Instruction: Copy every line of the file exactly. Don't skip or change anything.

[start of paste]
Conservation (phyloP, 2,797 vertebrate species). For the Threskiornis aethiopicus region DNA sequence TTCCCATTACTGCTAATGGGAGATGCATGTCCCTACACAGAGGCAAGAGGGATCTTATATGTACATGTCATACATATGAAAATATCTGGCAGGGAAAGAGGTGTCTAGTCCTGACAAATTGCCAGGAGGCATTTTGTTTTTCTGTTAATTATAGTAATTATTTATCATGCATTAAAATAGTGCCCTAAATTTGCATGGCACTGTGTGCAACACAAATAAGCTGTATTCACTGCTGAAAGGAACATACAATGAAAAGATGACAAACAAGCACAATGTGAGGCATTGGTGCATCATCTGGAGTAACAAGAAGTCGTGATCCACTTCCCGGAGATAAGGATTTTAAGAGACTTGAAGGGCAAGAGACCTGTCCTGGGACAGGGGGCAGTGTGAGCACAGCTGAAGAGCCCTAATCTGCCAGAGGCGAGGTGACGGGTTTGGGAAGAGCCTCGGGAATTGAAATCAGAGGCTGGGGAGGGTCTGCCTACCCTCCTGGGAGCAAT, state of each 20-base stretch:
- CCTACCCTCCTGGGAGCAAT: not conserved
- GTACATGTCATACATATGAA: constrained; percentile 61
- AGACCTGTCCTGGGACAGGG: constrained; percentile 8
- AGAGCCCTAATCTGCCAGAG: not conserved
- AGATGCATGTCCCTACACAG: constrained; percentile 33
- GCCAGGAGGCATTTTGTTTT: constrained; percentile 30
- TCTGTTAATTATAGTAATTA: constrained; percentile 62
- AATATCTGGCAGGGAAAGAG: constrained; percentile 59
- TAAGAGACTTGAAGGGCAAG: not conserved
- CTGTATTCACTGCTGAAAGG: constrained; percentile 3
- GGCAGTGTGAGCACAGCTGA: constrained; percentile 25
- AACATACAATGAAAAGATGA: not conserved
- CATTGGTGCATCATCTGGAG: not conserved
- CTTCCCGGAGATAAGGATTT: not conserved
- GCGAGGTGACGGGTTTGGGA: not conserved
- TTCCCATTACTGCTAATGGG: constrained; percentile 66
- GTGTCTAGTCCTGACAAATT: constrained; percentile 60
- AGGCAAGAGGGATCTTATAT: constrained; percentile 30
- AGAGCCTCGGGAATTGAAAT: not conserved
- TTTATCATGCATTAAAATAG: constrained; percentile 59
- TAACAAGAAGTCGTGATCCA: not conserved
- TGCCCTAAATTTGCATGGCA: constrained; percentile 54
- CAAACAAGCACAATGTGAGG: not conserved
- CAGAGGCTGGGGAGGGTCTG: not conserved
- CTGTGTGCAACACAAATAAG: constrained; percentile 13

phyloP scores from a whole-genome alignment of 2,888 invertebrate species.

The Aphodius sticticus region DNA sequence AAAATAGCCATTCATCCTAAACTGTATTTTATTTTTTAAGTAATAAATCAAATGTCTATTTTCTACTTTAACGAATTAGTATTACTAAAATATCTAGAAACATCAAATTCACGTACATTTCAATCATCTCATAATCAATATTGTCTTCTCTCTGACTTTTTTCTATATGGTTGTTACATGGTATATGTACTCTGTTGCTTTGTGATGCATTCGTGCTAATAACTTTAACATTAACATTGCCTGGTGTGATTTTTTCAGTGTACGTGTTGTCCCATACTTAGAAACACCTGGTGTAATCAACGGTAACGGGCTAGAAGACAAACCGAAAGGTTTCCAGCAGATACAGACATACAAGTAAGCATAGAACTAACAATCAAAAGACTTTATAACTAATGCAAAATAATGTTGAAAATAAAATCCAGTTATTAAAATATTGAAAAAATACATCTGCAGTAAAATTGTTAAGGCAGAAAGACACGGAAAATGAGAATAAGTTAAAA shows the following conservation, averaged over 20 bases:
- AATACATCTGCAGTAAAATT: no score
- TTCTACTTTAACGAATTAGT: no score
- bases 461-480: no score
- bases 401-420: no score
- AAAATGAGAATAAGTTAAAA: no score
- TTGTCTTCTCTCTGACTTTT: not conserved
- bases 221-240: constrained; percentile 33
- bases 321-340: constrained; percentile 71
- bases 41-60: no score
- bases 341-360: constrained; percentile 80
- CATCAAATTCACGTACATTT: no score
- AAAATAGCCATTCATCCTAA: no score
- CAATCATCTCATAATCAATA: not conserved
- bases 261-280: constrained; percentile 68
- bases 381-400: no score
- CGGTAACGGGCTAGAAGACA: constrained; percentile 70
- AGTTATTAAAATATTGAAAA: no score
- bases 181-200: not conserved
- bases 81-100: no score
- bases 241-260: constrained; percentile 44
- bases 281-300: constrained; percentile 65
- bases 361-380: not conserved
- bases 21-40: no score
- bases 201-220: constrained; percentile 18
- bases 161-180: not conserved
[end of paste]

Conservation (phyloP, 2,797 vertebrate species). For the Threskiornis aethiopicus region DNA sequence TTCCCATTACTGCTAATGGGAGATGCATGTCCCTACACAGAGGCAAGAGGGATCTTATATGTACATGTCATACATATGAAAATATCTGGCAGGGAAAGAGGTGTCTAGTCCTGACAAATTGCCAGGAGGCATTTTGTTTTTCTGTTAATTATAGTAATTATTTATCATGCATTAAAATAGTGCCCTAAATTTGCATGGCACTGTGTGCAACACAAATAAGCTGTATTCACTGCTGAAAGGAACATACAATGAAAAGATGACAAACAAGCACAATGTGAGGCATTGGTGCATCATCTGGAGTAACAAGAAGTCGTGATCCACTTCCCGGAGATAAGGATTTTAAGAGACTTGAAGGGCAAGAGACCTGTCCTGGGACAGGGGGCAGTGTGAGCACAGCTGAAGAGCCCTAATCTGCCAGAGGCGAGGTGACGGGTTTGGGAAGAGCCTCGGGAATTGAAATCAGAGGCTGGGGAGGGTCTGCCTACCCTCCTGGGAGCAAT, state of each 20-base stretch:
- CCTACCCTCCTGGGAGCAAT: not conserved
- GTACATGTCATACATATGAA: constrained; percentile 61
- AGACCTGTCCTGGGACAGGG: constrained; percentile 8
- AGAGCCCTAATCTGCCAGAG: not conserved
- AGATGCATGTCCCTACACAG: constrained; percentile 33
- GCCAGGAGGCATTTTGTTTT: constrained; percentile 30
- TCTGTTAATTATAGTAATTA: constrained; percentile 62
- AATATCTGGCAGGGAAAGAG: constrained; percentile 59
- TAAGAGACTTGAAGGGCAAG: not conserved
- CTGTATTCACTGCTGAAAGG: constrained; percentile 3
- GGCAGTGTGAGCACAGCTGA: constrained; percentile 25
- AACATACAATGAAAAGATGA: not conserved
- CATTGGTGCATCATCTGGAG: not conserved
- CTTCCCGGAGATAAGGATTT: not conserved
- GCGAGGTGACGGGTTTGGGA: not conserved
- TTCCCATTACTGCTAATGGG: constrained; percentile 66
- GTGTCTAGTCCTGACAAATT: constrained; percentile 60
- AGGCAAGAGGGATCTTATAT: constrained; percentile 30
- AGAGCCTCGGGAATTGAAAT: not conserved
- TTTATCATGCATTAAAATAG: constrained; percentile 59
- TAACAAGAAGTCGTGATCCA: not conserved
- TGCCCTAAATTTGCATGGCA: constrained; percentile 54
- CAAACAAGCACAATGTGAGG: not conserved
- CAGAGGCTGGGGAGGGTCTG: not conserved
- CTGTGTGCAACACAAATAAG: constrained; percentile 13

phyloP scores from a whole-genome alignment of 2,888 invertebrate species.

The Aphodius sticticus region DNA sequence AAAATAGCCATTCATCCTAAACTGTATTTTATTTTTTAAGTAATAAATCAAATGTCTATTTTCTACTTTAACGAATTAGTATTACTAAAATATCTAGAAACATCAAATTCACGTACATTTCAATCATCTCATAATCAATATTGTCTTCTCTCTGACTTTTTTCTATATGGTTGTTACATGGTATATGTACTCTGTTGCTTTGTGATGCATTCGTGCTAATAACTTTAACATTAACATTGCCTGGTGTGATTTTTTCAGTGTACGTGTTGTCCCATACTTAGAAACACCTGGTGTAATCAACGGTAACGGGCTAGAAGACAAACCGAAAGGTTTCCAGCAGATACAGACATACAAGTAAGCATAGAACTAACAATCAAAAGACTTTATAACTAATGCAAAATAATGTTGAAAATAAAATCCAGTTATTAAAATATTGAAAAAATACATCTGCAGTAAAATTGTTAAGGCAGAAAGACACGGAAAATGAGAATAAGTTAAAA shows the following conservation, averaged over 20 bases:
- AATACATCTGCAGTAAAATT: no score
- TTCTACTTTAACGAATTAGT: no score
- bases 461-480: no score
- bases 401-420: no score
- AAAATGAGAATAAGTTAAAA: no score
- TTGTCTTCTCTCTGACTTTT: not conserved
- bases 221-240: constrained; percentile 33
- bases 321-340: constrained; percentile 71
- bases 41-60: no score
- bases 341-360: constrained; percentile 80
- CATCAAATTCACGTACATTT: no score
- AAAATAGCCATTCATCCTAA: no score
- CAATCATCTCATAATCAATA: not conserved
- bases 261-280: constrained; percentile 68
- bases 381-400: no score
- CGGTAACGGGCTAGAAGACA: constrained; percentile 70
- AGTTATTAAAATATTGAAAA: no score
- bases 181-200: not conserved
- bases 81-100: no score
- bases 241-260: constrained; percentile 44
- bases 281-300: constrained; percentile 65
- bases 361-380: not conserved
- bases 21-40: no score
- bases 201-220: constrained; percentile 18
- bases 161-180: not conserved